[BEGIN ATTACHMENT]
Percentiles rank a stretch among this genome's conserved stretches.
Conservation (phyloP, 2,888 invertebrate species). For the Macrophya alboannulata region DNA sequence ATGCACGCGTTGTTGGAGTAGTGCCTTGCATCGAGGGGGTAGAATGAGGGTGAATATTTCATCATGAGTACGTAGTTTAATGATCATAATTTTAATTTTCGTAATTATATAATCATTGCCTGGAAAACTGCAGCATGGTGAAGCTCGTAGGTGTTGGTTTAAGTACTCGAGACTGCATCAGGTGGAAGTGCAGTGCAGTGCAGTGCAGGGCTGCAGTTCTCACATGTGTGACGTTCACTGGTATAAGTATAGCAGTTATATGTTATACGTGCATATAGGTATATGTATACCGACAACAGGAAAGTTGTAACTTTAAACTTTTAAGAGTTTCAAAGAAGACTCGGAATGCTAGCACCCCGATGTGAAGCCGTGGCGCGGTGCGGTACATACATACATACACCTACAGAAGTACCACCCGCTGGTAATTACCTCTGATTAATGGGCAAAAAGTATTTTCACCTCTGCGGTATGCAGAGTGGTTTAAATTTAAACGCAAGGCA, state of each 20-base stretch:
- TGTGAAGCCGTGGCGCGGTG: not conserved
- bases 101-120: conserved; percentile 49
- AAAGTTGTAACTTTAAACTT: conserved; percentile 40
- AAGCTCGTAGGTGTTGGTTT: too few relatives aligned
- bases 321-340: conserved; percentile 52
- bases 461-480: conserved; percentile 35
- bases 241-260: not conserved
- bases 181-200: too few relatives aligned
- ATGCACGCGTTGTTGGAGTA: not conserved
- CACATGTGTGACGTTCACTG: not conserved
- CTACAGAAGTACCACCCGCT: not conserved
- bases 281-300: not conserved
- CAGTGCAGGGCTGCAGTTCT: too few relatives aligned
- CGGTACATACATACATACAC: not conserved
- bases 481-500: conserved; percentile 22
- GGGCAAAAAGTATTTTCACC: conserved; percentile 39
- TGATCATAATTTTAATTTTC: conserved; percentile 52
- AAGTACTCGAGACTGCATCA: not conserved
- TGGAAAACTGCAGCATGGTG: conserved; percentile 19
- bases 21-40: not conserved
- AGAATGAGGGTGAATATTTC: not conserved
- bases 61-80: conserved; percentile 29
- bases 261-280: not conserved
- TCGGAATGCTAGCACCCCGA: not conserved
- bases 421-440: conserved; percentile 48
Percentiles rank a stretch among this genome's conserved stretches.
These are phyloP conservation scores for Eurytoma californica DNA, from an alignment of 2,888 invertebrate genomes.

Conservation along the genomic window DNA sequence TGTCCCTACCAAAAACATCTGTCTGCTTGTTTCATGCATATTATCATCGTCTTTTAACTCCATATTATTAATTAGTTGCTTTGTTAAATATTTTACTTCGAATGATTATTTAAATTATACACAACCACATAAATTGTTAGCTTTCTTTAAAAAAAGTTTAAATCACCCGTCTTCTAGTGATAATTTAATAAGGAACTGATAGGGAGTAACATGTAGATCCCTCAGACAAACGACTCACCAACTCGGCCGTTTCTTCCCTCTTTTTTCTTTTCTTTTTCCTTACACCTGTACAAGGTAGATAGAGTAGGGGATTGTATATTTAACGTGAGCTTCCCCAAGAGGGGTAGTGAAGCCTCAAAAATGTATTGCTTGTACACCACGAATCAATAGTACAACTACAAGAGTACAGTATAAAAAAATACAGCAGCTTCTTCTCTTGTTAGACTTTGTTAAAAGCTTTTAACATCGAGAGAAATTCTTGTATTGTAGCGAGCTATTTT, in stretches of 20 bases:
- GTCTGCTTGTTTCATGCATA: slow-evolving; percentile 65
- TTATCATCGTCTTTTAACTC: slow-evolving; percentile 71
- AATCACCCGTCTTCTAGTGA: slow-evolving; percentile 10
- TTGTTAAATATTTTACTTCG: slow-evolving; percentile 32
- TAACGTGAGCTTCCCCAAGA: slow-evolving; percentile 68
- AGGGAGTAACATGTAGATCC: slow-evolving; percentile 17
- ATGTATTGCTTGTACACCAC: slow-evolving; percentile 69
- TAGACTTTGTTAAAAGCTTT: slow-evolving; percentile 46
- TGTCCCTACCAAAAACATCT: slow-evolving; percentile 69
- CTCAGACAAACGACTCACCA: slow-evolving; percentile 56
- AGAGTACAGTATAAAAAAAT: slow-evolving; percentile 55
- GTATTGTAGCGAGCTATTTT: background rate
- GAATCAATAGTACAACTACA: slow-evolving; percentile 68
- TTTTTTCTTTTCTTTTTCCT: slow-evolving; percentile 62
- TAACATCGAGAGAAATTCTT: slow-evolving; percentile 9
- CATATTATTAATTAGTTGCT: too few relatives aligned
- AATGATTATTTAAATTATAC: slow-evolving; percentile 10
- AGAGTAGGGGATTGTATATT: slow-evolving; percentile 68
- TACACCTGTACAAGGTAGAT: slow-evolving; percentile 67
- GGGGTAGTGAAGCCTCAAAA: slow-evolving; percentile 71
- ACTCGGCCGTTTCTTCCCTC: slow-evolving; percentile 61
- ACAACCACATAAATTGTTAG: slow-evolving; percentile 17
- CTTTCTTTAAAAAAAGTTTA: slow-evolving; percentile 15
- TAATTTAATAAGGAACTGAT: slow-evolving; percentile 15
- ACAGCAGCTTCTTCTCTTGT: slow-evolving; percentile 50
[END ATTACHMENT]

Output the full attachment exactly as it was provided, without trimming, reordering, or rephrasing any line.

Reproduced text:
Percentiles rank a stretch among this genome's conserved stretches.
Conservation (phyloP, 2,888 invertebrate species). For the Macrophya alboannulata region DNA sequence ATGCACGCGTTGTTGGAGTAGTGCCTTGCATCGAGGGGGTAGAATGAGGGTGAATATTTCATCATGAGTACGTAGTTTAATGATCATAATTTTAATTTTCGTAATTATATAATCATTGCCTGGAAAACTGCAGCATGGTGAAGCTCGTAGGTGTTGGTTTAAGTACTCGAGACTGCATCAGGTGGAAGTGCAGTGCAGTGCAGTGCAGGGCTGCAGTTCTCACATGTGTGACGTTCACTGGTATAAGTATAGCAGTTATATGTTATACGTGCATATAGGTATATGTATACCGACAACAGGAAAGTTGTAACTTTAAACTTTTAAGAGTTTCAAAGAAGACTCGGAATGCTAGCACCCCGATGTGAAGCCGTGGCGCGGTGCGGTACATACATACATACACCTACAGAAGTACCACCCGCTGGTAATTACCTCTGATTAATGGGCAAAAAGTATTTTCACCTCTGCGGTATGCAGAGTGGTTTAAATTTAAACGCAAGGCA, state of each 20-base stretch:
- TGTGAAGCCGTGGCGCGGTG: not conserved
- bases 101-120: conserved; percentile 49
- AAAGTTGTAACTTTAAACTT: conserved; percentile 40
- AAGCTCGTAGGTGTTGGTTT: too few relatives aligned
- bases 321-340: conserved; percentile 52
- bases 461-480: conserved; percentile 35
- bases 241-260: not conserved
- bases 181-200: too few relatives aligned
- ATGCACGCGTTGTTGGAGTA: not conserved
- CACATGTGTGACGTTCACTG: not conserved
- CTACAGAAGTACCACCCGCT: not conserved
- bases 281-300: not conserved
- CAGTGCAGGGCTGCAGTTCT: too few relatives aligned
- CGGTACATACATACATACAC: not conserved
- bases 481-500: conserved; percentile 22
- GGGCAAAAAGTATTTTCACC: conserved; percentile 39
- TGATCATAATTTTAATTTTC: conserved; percentile 52
- AAGTACTCGAGACTGCATCA: not conserved
- TGGAAAACTGCAGCATGGTG: conserved; percentile 19
- bases 21-40: not conserved
- AGAATGAGGGTGAATATTTC: not conserved
- bases 61-80: conserved; percentile 29
- bases 261-280: not conserved
- TCGGAATGCTAGCACCCCGA: not conserved
- bases 421-440: conserved; percentile 48
Percentiles rank a stretch among this genome's conserved stretches.
These are phyloP conservation scores for Eurytoma californica DNA, from an alignment of 2,888 invertebrate genomes.

Conservation along the genomic window DNA sequence TGTCCCTACCAAAAACATCTGTCTGCTTGTTTCATGCATATTATCATCGTCTTTTAACTCCATATTATTAATTAGTTGCTTTGTTAAATATTTTACTTCGAATGATTATTTAAATTATACACAACCACATAAATTGTTAGCTTTCTTTAAAAAAAGTTTAAATCACCCGTCTTCTAGTGATAATTTAATAAGGAACTGATAGGGAGTAACATGTAGATCCCTCAGACAAACGACTCACCAACTCGGCCGTTTCTTCCCTCTTTTTTCTTTTCTTTTTCCTTACACCTGTACAAGGTAGATAGAGTAGGGGATTGTATATTTAACGTGAGCTTCCCCAAGAGGGGTAGTGAAGCCTCAAAAATGTATTGCTTGTACACCACGAATCAATAGTACAACTACAAGAGTACAGTATAAAAAAATACAGCAGCTTCTTCTCTTGTTAGACTTTGTTAAAAGCTTTTAACATCGAGAGAAATTCTTGTATTGTAGCGAGCTATTTT, in stretches of 20 bases:
- GTCTGCTTGTTTCATGCATA: slow-evolving; percentile 65
- TTATCATCGTCTTTTAACTC: slow-evolving; percentile 71
- AATCACCCGTCTTCTAGTGA: slow-evolving; percentile 10
- TTGTTAAATATTTTACTTCG: slow-evolving; percentile 32
- TAACGTGAGCTTCCCCAAGA: slow-evolving; percentile 68
- AGGGAGTAACATGTAGATCC: slow-evolving; percentile 17
- ATGTATTGCTTGTACACCAC: slow-evolving; percentile 69
- TAGACTTTGTTAAAAGCTTT: slow-evolving; percentile 46
- TGTCCCTACCAAAAACATCT: slow-evolving; percentile 69
- CTCAGACAAACGACTCACCA: slow-evolving; percentile 56
- AGAGTACAGTATAAAAAAAT: slow-evolving; percentile 55
- GTATTGTAGCGAGCTATTTT: background rate
- GAATCAATAGTACAACTACA: slow-evolving; percentile 68
- TTTTTTCTTTTCTTTTTCCT: slow-evolving; percentile 62
- TAACATCGAGAGAAATTCTT: slow-evolving; percentile 9
- CATATTATTAATTAGTTGCT: too few relatives aligned
- AATGATTATTTAAATTATAC: slow-evolving; percentile 10
- AGAGTAGGGGATTGTATATT: slow-evolving; percentile 68
- TACACCTGTACAAGGTAGAT: slow-evolving; percentile 67
- GGGGTAGTGAAGCCTCAAAA: slow-evolving; percentile 71
- ACTCGGCCGTTTCTTCCCTC: slow-evolving; percentile 61
- ACAACCACATAAATTGTTAG: slow-evolving; percentile 17
- CTTTCTTTAAAAAAAGTTTA: slow-evolving; percentile 15
- TAATTTAATAAGGAACTGAT: slow-evolving; percentile 15
- ACAGCAGCTTCTTCTCTTGT: slow-evolving; percentile 50